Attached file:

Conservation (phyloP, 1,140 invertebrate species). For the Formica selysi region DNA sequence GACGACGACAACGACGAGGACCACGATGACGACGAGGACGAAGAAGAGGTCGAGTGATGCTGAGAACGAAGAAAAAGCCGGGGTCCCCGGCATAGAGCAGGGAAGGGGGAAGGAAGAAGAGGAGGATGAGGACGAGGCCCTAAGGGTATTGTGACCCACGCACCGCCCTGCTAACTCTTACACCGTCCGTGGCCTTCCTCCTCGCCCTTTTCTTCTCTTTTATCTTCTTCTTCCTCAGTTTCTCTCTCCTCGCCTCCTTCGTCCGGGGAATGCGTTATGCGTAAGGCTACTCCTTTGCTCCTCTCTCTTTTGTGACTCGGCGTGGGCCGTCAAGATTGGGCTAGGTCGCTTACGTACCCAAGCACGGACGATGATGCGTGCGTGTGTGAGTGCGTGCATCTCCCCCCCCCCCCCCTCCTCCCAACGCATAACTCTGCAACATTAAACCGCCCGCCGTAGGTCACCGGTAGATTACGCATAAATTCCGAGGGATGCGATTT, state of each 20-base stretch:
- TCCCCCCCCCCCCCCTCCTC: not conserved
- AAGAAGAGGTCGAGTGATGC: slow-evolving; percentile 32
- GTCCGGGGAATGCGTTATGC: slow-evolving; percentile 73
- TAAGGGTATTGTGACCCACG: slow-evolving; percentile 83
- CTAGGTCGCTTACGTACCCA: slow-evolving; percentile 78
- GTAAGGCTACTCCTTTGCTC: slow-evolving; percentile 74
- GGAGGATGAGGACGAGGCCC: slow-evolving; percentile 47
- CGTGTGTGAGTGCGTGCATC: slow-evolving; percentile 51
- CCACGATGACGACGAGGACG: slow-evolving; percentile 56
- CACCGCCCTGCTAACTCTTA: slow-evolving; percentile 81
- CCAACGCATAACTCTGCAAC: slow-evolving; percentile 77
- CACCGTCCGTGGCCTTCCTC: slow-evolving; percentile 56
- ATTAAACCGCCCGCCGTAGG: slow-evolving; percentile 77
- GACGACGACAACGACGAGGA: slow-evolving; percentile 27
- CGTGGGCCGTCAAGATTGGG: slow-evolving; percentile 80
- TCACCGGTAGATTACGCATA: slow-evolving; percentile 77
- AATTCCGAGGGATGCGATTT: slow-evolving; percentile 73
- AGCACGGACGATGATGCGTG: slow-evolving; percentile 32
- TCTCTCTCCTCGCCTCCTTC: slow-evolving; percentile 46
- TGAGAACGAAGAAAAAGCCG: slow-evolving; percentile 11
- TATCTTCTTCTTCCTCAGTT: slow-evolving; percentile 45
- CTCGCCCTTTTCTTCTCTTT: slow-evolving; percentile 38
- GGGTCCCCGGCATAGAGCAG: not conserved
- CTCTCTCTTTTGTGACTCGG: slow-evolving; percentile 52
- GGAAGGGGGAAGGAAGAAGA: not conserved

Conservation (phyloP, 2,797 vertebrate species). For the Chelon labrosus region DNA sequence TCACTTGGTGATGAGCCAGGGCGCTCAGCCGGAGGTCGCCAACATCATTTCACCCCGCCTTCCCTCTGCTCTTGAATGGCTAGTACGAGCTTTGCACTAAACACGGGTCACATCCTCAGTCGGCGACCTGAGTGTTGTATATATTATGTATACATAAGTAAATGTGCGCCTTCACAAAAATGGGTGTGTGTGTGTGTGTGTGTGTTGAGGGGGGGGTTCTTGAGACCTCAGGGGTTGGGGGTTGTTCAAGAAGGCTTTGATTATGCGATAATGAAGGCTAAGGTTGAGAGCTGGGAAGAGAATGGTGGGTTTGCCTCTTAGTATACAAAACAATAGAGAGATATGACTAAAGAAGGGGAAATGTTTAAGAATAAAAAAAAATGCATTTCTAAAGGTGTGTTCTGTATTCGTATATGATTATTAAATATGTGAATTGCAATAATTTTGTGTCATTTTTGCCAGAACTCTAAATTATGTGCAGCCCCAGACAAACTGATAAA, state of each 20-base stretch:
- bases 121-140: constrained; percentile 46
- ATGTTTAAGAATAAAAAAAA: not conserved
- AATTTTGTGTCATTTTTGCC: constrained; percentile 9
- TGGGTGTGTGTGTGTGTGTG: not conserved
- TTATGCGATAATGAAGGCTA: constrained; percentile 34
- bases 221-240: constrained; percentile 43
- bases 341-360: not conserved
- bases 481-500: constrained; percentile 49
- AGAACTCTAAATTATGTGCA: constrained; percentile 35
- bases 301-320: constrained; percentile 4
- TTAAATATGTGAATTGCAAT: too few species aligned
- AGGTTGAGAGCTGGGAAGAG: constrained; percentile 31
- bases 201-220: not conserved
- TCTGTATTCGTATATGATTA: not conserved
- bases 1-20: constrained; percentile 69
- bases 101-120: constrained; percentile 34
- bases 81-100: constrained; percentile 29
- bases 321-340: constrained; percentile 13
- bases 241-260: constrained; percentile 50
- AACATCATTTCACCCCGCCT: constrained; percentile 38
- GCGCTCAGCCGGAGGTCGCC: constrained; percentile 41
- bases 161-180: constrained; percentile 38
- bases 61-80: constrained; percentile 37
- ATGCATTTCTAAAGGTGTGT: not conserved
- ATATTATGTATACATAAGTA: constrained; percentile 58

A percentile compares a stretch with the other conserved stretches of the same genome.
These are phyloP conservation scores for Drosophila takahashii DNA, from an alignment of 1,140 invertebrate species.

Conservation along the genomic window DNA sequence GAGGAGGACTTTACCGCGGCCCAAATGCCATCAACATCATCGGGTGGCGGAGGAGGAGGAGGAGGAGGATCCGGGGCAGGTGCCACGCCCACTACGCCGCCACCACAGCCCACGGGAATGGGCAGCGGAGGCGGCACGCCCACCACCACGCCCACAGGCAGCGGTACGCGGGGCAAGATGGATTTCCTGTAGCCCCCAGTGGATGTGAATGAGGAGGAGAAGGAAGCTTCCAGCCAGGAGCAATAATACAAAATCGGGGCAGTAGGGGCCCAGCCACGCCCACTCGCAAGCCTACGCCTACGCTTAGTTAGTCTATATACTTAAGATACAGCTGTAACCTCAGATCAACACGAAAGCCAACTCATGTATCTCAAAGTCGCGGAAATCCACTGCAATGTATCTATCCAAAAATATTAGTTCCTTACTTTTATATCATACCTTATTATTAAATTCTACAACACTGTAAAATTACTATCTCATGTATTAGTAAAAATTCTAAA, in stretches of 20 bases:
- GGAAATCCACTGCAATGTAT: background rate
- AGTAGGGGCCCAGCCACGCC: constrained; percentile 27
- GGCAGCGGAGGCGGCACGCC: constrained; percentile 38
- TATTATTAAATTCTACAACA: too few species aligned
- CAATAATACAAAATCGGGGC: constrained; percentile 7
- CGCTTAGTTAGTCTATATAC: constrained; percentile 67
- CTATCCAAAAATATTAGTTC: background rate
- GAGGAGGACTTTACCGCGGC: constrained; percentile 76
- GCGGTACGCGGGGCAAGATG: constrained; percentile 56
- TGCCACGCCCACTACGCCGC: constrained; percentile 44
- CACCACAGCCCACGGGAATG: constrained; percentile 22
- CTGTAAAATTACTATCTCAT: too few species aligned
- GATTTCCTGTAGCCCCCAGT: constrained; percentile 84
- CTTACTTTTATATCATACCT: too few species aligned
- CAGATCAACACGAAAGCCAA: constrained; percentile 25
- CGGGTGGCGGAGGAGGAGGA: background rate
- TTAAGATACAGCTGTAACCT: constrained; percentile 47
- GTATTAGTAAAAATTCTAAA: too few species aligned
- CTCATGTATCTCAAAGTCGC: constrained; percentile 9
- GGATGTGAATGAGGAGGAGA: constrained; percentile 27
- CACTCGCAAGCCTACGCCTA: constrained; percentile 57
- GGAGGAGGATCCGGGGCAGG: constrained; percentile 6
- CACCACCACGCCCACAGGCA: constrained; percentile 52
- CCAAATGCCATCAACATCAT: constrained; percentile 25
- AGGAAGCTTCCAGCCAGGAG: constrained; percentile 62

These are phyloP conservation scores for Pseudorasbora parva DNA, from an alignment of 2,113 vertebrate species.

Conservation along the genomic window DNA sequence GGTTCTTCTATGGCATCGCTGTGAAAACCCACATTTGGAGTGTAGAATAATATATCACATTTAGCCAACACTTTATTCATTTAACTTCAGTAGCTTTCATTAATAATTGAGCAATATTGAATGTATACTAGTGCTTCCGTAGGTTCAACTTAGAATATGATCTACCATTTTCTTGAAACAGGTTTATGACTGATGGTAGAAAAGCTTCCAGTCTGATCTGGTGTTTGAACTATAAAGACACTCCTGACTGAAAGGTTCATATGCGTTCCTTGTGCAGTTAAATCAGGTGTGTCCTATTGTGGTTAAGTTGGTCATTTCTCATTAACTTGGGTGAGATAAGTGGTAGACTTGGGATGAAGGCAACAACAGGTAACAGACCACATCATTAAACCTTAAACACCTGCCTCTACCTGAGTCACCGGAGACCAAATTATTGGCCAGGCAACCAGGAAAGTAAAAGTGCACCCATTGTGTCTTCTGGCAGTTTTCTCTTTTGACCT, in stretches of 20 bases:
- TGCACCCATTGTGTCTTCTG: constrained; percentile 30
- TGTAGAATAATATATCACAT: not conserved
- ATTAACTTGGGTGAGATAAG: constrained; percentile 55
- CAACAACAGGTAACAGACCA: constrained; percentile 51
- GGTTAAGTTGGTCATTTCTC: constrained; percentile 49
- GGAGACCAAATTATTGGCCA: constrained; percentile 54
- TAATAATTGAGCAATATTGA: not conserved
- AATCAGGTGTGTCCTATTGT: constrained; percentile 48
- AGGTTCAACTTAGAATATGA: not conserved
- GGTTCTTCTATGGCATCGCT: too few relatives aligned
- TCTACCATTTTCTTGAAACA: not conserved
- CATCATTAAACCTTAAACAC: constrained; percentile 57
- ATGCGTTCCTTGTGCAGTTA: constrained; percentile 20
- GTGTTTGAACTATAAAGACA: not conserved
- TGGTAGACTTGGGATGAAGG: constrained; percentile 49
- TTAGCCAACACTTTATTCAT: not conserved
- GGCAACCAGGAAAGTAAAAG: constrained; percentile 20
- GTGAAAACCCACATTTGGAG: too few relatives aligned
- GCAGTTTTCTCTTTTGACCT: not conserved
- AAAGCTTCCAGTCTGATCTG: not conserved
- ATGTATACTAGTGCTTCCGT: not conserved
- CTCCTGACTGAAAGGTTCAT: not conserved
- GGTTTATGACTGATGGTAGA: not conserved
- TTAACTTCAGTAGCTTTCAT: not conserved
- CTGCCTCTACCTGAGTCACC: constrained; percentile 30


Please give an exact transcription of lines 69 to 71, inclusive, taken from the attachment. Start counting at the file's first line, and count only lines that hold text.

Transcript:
- CTTACTTTTATATCATACCT: too few species aligned
- CAGATCAACACGAAAGCCAA: constrained; percentile 25
- CGGGTGGCGGAGGAGGAGGA: background rate